SPIE Advanced Lithography Symposium 2018 – day 1

The plenary session Monday morning began with awards.  We recognized four new SPIE fellows from our community:  Jason Cain, Alexander Starikov, Peter Trefonas, and Reinhard Voekel.  Congratulations!  We had no presentation of the SPIE Frits Zernike Award for Microlithography this year, for a very sad reason.  Just before the award committee was to vote on the winner, one of the nominees for the award, Nick Cobb, died.  (I’m on that committee.)  So instead of making a Frits Zernike award this year, we decided to honor Nick with a special mention and the establishment of the Nick Cobb Memorial Scholarship (thanks to the generation contribution of Mentor Graphics and a matching contribution by SPIE).  It was very touching to see Nick’s family there for this special recognition.

The three plenary talks were all interesting, and each as different from the other as they could be.  Yan Borodovsky came out of retirement to discuss his views on the biggest challenges still facing EUV lithography as it nears high volume manufacturing (HVM).  I liked this quote about EUV:  “It’s not about if, or even when, but how well?”  Yan focused on the quality problems of EUV in two major areas.  First, the EUV mask is a complex phase shifting mask with unintended phase shifts.  Controlling and managing these phase shifts is critical and difficult.  Second, stochastic defects “must be eliminated for EUV HVM” according to Yan.  How to do this in the short term is unclear, but since these stochastic failures increase dramatically as feature size decreases, the long-term solution is even more problematic.  Yan suggested that the only practical approach is to live with them by moving our logic computing devices to some type of fault-tolerant architecture, such a neuromorphic computing or fine-grained cores (thousands of small cores, so that if one or a few go bad you still have a valuable chip).  I’m not sure how long it will take to move away from the standard Von Neumann computing architecture, but it won’t happen in the next few years, that is sure.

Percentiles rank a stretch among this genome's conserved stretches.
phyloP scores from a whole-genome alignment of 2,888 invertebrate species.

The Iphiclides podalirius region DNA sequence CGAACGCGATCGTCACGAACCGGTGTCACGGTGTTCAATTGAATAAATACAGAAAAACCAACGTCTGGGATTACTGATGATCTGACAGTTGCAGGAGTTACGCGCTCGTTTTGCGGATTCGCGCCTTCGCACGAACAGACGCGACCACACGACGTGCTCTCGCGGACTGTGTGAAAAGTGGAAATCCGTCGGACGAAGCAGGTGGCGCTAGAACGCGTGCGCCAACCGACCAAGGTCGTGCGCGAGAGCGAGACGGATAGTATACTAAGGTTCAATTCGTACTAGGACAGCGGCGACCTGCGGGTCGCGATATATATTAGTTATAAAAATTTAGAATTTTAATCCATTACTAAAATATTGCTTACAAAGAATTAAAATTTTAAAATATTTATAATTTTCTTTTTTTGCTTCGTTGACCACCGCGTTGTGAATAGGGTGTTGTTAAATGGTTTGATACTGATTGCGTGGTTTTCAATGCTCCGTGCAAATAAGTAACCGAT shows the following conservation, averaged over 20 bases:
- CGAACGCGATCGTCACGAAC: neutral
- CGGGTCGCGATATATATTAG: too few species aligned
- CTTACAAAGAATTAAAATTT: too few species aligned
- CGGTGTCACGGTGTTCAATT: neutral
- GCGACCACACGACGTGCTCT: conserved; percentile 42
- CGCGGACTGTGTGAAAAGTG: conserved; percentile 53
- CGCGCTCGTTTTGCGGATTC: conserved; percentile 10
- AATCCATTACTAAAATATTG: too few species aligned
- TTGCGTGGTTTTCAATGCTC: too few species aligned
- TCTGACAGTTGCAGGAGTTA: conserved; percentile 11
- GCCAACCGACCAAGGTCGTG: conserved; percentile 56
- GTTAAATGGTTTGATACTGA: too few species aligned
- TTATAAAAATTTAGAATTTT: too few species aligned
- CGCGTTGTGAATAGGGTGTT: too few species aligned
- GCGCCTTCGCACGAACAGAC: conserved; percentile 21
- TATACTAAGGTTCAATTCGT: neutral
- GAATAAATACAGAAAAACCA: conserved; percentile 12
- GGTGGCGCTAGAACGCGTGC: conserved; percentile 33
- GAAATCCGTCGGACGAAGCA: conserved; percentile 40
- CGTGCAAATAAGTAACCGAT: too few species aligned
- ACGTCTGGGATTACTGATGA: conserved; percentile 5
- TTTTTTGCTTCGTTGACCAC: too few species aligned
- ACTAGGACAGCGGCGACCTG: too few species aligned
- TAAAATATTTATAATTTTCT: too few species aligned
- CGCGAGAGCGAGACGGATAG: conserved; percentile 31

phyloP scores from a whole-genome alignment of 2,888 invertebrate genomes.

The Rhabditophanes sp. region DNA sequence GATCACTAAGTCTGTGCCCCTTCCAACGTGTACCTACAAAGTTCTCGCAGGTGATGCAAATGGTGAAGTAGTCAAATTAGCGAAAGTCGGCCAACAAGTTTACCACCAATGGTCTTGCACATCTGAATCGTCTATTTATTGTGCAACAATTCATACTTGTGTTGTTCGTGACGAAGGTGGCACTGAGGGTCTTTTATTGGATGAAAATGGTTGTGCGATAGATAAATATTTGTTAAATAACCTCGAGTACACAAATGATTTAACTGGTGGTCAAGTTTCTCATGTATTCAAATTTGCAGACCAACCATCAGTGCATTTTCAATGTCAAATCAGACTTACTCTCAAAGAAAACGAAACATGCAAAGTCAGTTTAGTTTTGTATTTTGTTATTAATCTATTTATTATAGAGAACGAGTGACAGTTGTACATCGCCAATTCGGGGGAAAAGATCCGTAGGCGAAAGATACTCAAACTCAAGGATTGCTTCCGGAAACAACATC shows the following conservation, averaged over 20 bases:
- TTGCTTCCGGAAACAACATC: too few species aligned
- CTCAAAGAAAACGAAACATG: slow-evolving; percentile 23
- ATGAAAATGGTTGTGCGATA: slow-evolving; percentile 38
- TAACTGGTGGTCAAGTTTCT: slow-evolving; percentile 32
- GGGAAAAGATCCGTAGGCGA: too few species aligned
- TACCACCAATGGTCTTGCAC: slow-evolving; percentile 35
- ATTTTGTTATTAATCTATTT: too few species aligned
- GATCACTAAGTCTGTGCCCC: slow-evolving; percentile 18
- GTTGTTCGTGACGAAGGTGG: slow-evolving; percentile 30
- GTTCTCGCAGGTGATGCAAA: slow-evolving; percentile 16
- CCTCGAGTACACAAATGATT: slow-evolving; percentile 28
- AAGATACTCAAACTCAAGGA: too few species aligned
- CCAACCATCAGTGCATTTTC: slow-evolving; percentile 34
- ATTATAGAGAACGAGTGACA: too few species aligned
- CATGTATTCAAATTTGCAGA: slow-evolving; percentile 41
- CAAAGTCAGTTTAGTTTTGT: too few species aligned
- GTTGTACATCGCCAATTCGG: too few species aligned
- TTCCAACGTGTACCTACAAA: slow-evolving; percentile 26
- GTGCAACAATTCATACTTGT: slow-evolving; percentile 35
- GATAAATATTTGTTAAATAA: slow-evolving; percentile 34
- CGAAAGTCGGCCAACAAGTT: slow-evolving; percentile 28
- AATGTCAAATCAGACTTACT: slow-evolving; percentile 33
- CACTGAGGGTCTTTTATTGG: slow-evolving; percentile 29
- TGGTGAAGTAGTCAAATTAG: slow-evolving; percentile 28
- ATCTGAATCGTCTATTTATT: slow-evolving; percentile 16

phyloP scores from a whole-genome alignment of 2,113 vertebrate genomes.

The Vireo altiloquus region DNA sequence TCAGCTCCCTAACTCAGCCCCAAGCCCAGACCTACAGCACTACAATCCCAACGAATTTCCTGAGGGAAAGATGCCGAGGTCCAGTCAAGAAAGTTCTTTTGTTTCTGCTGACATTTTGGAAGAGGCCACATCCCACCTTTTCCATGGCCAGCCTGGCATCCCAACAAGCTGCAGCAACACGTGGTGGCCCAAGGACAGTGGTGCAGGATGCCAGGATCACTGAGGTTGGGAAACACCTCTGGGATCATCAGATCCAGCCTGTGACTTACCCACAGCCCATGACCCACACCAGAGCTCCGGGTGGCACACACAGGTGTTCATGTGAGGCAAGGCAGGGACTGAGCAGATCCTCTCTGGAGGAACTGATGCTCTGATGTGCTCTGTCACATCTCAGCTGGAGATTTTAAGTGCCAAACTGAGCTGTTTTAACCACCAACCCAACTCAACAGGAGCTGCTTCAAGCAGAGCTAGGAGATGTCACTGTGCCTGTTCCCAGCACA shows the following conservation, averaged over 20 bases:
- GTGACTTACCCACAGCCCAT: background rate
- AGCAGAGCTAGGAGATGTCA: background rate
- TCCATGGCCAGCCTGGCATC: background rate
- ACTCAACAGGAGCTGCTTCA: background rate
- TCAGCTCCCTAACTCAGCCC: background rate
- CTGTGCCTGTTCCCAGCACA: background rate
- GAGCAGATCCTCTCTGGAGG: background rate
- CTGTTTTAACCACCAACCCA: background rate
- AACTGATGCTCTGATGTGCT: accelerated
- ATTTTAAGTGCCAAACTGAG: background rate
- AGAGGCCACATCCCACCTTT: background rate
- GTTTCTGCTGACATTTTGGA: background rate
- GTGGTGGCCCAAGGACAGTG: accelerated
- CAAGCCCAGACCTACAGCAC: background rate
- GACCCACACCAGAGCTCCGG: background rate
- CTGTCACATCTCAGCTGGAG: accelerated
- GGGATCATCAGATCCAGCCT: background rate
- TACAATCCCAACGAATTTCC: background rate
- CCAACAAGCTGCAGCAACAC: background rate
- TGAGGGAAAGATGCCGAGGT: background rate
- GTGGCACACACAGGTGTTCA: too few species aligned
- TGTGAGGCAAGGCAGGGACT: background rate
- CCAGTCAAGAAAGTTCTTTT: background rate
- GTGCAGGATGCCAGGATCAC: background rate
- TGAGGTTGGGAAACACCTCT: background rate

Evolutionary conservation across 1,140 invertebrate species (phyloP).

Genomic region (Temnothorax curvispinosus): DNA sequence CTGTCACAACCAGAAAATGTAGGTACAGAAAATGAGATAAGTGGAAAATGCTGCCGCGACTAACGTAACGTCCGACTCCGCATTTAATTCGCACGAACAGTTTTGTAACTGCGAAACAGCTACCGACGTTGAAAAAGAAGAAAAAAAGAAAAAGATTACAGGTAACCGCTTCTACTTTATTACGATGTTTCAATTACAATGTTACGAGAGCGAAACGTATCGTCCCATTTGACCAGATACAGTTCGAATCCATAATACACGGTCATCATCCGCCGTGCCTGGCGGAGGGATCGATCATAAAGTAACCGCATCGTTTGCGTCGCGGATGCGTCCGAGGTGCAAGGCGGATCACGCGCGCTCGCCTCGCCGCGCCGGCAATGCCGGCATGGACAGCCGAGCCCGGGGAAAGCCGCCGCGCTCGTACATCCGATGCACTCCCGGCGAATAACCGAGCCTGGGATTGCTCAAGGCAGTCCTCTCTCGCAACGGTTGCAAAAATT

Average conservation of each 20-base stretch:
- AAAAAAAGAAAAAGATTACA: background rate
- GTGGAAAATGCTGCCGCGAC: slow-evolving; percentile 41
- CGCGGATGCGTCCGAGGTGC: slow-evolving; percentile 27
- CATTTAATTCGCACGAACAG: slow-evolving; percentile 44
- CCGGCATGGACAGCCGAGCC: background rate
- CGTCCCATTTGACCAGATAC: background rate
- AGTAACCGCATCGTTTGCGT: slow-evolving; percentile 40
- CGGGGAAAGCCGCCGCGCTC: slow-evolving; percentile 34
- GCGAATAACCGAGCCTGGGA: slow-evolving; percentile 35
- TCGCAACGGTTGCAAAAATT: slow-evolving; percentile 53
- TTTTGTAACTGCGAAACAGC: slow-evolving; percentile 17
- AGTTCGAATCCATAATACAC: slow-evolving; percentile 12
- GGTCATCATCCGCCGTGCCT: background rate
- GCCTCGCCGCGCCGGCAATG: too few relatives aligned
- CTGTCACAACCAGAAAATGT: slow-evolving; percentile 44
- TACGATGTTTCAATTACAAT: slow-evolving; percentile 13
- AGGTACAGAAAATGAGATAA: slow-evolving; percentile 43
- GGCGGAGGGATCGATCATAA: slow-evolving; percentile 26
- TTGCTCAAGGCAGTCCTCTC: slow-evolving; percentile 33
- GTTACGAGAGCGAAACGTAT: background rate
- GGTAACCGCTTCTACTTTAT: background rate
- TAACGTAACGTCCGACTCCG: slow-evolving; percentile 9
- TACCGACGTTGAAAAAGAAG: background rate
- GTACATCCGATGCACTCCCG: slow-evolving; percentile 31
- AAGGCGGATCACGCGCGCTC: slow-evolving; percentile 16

Dan Hutcheson gave his typically upbeat assessment of the future of Moore’s Law – somehow the community will overcome the technical hurdles because the economic incentives to do so as so compelling.  But of course, this will not be true forever.  Dan’s opinion was that trying to predict when the end might come would be self-defeating by reducing one’s motivation to forestall that end.  I don’t agree, but I understand his point.

While Dan’s talk gave a 40,000-foot view of the economics of lithography, Stephen Hsu’s plenary talk dove into the gory details of OPC and RET (resolution enhancement technology) from ASML’s perspective.  The many innovative technologies developed by ASML to improve NILS (normalized image log-slope, a measure of aerial image quality) will result in reduction in stochastic problems, but it is clear that this will not be enough.  Thus, Stephen reminded us that “more resist improvement is needed for EUV.”  To that I counter that more improvement in the EUV source is in fact what is needed, and no call to improve resists should be unaccompanied by a call to improve source power.

George Gomba gave the first keynote address of the EUV conference and he made the same mistake as Stephen Hsu:  admitting that EUV photon shot noise was a big problem and then calling on resist improvements as the required solution.  In then end, however, he accurately described the three major unsolved problems in EUV as stochastic failures, mask defectivity, and meeting the source power roadmap going forward.

Following George was the second keynote by Chris Ober of Cornell, talking about his group’s approach to developing EUV resists.  Unfortunately, in a parallel conference Geert Vandenberghe of imec was also giving a review of the status of EUV resists.  The lack of coordination between parallel sessions in different conferences is a perennial complaint of mine.

In the afternoon I attended the joint EUV and resist session.  I have to admit a great thrill at seeing Fractilia’s roughness measurement product, MetroLER, used so effectively in nearly all of the papers in that session.  TEL and imec gave four of the five talks in the session, and both are users of MetroLER.  Thus, my view of those papers is quite biased, unlike their measurements, which were quite unbiased.  (Sorry, LER measurement nerd humor). 

The 6pm conference welcome reception was very nice – I liked it being held in an open area of the conventional hall floor rather than in a room, and I like the beer that was available.    After many good conversations at several different hospitality suites, it was back to my room to prepare for my first talk, early the next morning.

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